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Do Bollywood celebrities help foreign tourism boards that sign them up?

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From Ranveer Singh to Parineeti Chopra, foreign tourism boards are increasingly roping in Indian actors and leveraging their social media following to woo young travellers. But the question is if these high-pitch endorsements translate to higher tourist inflow into countries.

Do Bollywood celebrities help foreign tourism boards that sign them up?
With 13.3 million followers on photo-sharing app Instagram and 9.5 million on Facebook, Ranveer Singh enjoys a following that few Bollywood stars can boast of. Such that when 33-old Singh, the first Indian ambassador of Switzerland Tourism, shares a picture posing against Lake Geneva or masquerading as Charlie Chaplin at the eponymous museum in Vevey, social media is instantly abuzz with young Indians fawning over his travel escapades through likes, shares and retweets.
Switzerland Tourism is elated, and why not. Before the association with Singh, the tourism board says, Switzerland was struggling to go beyond its clichéd image as a romantic destination for honeymoon couples, thanks to Yash Raj films. The need of the hour was to connect with young Indian travellers seeking newer destinations in the country along with high-adrenaline adventures.
"I think it (the association with Ranveer) has had a huge impact. Ranveer has been fronting the campaign, Ranveer and his team have been coming up with a lot of creative ideas. I think if we were talking about the same new destinations on our own we would have not had such an impact," says Claudio Zemp, Director, Switzerland Tourism India.
Singh is not riding this bandwagon alone. Over the past three years, several foreign tourism boards have roped in Bollywood actors to promote their destinations, cuisines and activities through photographs and videos posted through the celebrity's personal social media feeds. These Facebook posts and Instagram photos and stories are then liked and shared by online followers and fan clubs.
While Sidharth Malhotra of 'Student of the Year' fame was brought on-board as the brand ambassador for New Zealand Tourism in October 2015, Dubai Tourism collaborated with Shahrukh Khan in early 2017. Among female actors, Parineeti Chopra became the first Indian woman ambassador for Australia Tourism in September 2017. And earlier this year, Fiji tourism signed on 'Barfi' actor Ileana D'cruz.
Brand consultants believe the digital medium brings far more benefits compared with traditional media, for the tourism boards as well as actors. For example, it speaks directly to the specific target audience and also offers exponential reach through the power of likes, shares and retweets.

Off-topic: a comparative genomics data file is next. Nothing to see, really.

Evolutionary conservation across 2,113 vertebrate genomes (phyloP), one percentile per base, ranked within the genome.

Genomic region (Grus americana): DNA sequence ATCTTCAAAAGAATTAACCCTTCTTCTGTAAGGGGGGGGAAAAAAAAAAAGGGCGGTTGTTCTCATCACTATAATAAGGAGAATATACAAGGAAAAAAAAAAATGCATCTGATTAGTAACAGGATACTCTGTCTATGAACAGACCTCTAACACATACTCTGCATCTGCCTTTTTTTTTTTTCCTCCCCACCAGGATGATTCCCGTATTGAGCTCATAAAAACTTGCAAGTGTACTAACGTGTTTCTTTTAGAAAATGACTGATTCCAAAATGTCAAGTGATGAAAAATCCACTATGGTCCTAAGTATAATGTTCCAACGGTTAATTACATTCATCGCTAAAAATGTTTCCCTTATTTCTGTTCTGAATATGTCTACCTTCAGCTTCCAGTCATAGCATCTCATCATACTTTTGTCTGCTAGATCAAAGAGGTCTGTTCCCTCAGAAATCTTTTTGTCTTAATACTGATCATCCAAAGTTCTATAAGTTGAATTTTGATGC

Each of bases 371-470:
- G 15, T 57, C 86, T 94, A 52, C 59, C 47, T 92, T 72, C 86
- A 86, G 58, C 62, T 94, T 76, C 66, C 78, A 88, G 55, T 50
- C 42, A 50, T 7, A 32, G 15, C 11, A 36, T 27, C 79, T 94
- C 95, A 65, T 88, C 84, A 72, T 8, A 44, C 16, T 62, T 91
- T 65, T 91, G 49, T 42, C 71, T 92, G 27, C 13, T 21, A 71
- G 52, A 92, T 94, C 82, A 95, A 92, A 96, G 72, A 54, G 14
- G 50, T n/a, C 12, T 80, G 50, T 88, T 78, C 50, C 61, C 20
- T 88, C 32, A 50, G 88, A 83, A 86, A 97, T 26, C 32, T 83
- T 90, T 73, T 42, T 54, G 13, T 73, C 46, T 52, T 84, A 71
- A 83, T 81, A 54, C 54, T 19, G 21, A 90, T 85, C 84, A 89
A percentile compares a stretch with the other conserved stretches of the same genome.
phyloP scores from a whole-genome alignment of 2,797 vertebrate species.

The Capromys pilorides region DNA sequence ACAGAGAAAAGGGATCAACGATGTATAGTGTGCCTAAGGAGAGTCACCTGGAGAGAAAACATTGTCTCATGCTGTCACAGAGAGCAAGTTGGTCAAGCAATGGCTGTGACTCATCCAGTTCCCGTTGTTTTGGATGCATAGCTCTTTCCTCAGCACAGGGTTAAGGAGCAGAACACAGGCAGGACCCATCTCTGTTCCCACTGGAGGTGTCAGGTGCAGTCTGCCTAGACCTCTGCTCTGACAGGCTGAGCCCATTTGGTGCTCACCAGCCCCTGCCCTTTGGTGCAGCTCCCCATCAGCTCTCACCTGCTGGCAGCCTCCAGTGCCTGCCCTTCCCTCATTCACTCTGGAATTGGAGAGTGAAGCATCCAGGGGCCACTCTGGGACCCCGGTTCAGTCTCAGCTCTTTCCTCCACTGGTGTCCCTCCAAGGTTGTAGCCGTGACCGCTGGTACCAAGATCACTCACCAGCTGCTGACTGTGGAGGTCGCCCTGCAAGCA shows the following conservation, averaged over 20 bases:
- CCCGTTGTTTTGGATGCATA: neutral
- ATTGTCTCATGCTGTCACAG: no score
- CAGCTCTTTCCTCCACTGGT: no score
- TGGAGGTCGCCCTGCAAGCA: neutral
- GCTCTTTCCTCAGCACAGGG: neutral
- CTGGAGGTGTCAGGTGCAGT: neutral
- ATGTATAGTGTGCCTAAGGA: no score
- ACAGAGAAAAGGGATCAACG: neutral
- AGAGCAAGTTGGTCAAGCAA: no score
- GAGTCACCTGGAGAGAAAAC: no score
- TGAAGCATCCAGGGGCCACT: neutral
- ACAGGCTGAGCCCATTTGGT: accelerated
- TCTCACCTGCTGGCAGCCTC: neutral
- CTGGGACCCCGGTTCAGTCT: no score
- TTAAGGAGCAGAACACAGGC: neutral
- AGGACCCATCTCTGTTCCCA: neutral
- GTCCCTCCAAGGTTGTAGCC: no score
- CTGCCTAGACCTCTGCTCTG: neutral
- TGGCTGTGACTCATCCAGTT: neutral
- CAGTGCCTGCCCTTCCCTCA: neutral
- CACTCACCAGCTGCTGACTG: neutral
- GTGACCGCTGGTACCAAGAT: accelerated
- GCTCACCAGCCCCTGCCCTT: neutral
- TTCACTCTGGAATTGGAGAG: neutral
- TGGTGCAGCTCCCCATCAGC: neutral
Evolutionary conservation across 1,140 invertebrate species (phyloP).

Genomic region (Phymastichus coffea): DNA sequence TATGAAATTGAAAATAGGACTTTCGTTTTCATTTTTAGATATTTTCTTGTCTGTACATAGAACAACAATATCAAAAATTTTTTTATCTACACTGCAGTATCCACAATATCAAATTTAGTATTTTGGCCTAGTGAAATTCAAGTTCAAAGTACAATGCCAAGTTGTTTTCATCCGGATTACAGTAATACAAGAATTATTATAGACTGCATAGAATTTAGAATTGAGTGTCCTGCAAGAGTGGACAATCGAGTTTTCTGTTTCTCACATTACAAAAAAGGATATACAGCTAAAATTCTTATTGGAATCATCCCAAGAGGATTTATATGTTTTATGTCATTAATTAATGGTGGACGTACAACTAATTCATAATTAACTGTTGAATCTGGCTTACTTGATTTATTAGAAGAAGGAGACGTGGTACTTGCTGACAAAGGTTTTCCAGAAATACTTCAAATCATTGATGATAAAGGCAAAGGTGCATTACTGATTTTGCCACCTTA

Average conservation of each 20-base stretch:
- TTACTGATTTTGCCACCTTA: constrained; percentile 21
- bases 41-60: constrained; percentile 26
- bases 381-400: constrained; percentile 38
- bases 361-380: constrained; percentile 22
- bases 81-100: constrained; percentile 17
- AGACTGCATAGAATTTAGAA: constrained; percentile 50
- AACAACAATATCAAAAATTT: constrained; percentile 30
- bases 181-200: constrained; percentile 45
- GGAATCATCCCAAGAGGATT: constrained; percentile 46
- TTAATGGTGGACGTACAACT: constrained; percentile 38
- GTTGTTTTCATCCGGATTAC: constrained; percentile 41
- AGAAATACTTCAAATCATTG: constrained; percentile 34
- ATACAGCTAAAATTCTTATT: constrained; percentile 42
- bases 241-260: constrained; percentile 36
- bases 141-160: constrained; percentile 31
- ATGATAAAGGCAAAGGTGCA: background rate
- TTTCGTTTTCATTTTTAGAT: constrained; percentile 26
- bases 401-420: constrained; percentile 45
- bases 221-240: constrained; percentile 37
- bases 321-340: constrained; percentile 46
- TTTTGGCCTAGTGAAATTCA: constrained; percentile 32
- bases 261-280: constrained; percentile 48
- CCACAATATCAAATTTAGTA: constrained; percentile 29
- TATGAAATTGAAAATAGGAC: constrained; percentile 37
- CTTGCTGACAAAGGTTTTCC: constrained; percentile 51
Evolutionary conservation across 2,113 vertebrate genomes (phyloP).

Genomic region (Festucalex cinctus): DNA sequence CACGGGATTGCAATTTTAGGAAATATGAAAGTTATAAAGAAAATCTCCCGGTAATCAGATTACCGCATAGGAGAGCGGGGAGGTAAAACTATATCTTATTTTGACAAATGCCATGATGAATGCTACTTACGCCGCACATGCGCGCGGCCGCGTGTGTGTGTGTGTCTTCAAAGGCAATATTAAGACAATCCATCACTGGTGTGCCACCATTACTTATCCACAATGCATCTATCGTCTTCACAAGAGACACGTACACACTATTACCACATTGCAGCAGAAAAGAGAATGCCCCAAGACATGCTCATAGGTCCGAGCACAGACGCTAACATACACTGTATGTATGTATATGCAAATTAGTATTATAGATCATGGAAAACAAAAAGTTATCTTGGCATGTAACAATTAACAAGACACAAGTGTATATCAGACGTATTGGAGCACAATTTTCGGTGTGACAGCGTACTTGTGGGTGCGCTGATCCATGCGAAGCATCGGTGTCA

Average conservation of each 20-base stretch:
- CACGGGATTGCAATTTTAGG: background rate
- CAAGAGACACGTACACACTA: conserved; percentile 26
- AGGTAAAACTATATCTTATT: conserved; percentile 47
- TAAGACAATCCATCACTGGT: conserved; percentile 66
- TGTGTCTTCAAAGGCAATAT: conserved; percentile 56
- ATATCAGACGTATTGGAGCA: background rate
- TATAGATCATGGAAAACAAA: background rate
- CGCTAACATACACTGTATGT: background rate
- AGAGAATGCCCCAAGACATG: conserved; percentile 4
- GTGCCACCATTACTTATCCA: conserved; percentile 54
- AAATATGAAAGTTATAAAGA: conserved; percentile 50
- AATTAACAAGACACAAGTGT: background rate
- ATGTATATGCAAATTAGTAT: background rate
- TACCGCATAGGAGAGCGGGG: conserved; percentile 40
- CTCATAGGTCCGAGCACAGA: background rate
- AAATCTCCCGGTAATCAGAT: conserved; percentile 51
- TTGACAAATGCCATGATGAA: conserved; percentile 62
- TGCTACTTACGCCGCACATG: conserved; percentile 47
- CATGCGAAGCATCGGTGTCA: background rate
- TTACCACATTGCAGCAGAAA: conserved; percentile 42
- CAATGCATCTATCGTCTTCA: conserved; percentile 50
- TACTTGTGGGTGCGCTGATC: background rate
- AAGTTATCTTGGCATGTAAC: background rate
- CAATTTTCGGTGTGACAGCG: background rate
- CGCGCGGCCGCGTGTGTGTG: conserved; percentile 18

"I think that is a fantastic strategy. Because when they are sharing their life with you, you almost become a peer group for them. You enjoy the holiday as they would. And therefore this is a much more relatable promise than having an endorsement where Amitabh Bachchan comes and says you should travel and it's a prescriptive way of saying you should travel to Gujarat," says Alpana Parida, Managing Director, DY Works, referring to Amitabh Bachchan's famous campaign for Gujarat Tourism. "The difference between the older kind of advertising was where somebody told you this is what you should do as opposed to someone showing what they're doing. So this is definitely more appealing," she adds.
The digital medium also proves to be far more cost effective than traditional media.
"Traditional media print and TV is very expensive. Most brands can't afford to sign a celebrity and then pay for media. Digital honestly is the way to go. Especially if you see tourism boards and their target audience, most are high spending urban youth between 20-35 years and most consume content in the digital space, with not too many watching TV. Digital not only allows you to target a specific audience but also offers better ROIs. That's why many brands go the digital and not the A-T-L way," says Indranil Das Blah, Co-Founder at Kwan Entertainment & Marketing Solutions, a celebrity talent management firm.
For Bollywood actors, representing these exalted locations is not only financially lucrative, but also offers high visibility on online platforms.